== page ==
Menopause is a natural, normal process. For many women, it can feel mysterious — because we don’t talk a lot about it. Suddenly your cycle starts getting irregular, you can’t sleep and you’re sweaty, moody and gaining weight. There is no “talk” like the one had with young women before their first period, so it’s no wonder that menopause often comes as a shock.
Menopause means your last period or the cessation of ovarian function. The average age for women to experience it is 51. Here are some important things to know about menopause.
Common symptoms and signs your body is changing
In the years approaching menopause, known as perimenopause, it’s typical to have irregular periods or very heavy periods occurring more than once a month. Other common symptoms include insomnia, weight gain, night sweats and a decrease in sex drive. You are considered in menopause when you have gone period-free for one year.
Not everyone will experience all these symptoms, and some will be more severe than others. A common symptom associated with menopause is hot flashes, but many women won’t experience those at all.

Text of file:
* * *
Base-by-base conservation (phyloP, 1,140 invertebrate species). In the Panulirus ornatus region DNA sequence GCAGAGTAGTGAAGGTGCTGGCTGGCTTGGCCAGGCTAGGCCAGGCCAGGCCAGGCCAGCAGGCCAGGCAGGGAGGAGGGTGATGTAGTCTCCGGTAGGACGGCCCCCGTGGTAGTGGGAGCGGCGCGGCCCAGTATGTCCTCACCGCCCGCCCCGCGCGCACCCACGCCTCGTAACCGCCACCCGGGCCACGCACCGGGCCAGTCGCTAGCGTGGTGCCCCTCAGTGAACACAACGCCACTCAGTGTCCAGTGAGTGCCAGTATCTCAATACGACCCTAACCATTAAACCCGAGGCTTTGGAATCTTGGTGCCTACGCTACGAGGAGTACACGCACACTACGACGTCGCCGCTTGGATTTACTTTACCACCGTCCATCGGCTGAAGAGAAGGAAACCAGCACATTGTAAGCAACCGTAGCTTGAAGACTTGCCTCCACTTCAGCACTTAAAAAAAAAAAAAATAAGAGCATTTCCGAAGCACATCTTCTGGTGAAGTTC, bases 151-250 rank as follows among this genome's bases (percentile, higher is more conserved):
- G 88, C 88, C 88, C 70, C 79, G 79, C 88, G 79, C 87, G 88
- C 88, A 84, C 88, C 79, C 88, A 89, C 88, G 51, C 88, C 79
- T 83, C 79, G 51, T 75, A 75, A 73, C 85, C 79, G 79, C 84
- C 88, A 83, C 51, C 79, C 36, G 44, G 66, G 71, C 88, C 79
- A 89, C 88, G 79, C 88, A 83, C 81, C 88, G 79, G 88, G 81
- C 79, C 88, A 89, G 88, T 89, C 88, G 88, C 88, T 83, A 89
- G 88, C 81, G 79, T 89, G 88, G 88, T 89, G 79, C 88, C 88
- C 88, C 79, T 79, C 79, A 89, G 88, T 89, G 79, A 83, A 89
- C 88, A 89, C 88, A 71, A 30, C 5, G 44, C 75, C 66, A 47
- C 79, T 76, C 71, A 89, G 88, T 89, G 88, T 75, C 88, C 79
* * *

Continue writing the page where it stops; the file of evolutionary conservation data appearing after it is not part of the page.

How long do menopause symptoms last?
Menopause means your ovaries are no longer producing hormones, and that lasts the rest of your life. Symptoms may last between three and 10 years after your last period and will vary in severity.
When should you call your doctor?
Call your doctor if your symptoms are negatively affecting your quality of life. Some examples might be a low sex drive putting a strain on your relationship or poor sleep, causing daytime fatigue at work.
There are ways to be proactive, so you experience fewer symptoms, such as exercising, eating a healthy plant-based diet and only drinking alcohol in moderation.
Treatment through hormone therapy
Hormone therapy can be an option for women looking to relieve their specific symptoms. Roper St. Francis Healthcare tailors’ therapy to a woman’s individual needs. Someone with irregular periods doesn’t need the same therapy as someone who can’t sleep.
As your health needs change, we’re here to support you through every stage. Your doctor can help determine if natural (bio-identical) or synthetic hormones could be an option for you. If you need a doctor, please call (843) 402-CARE.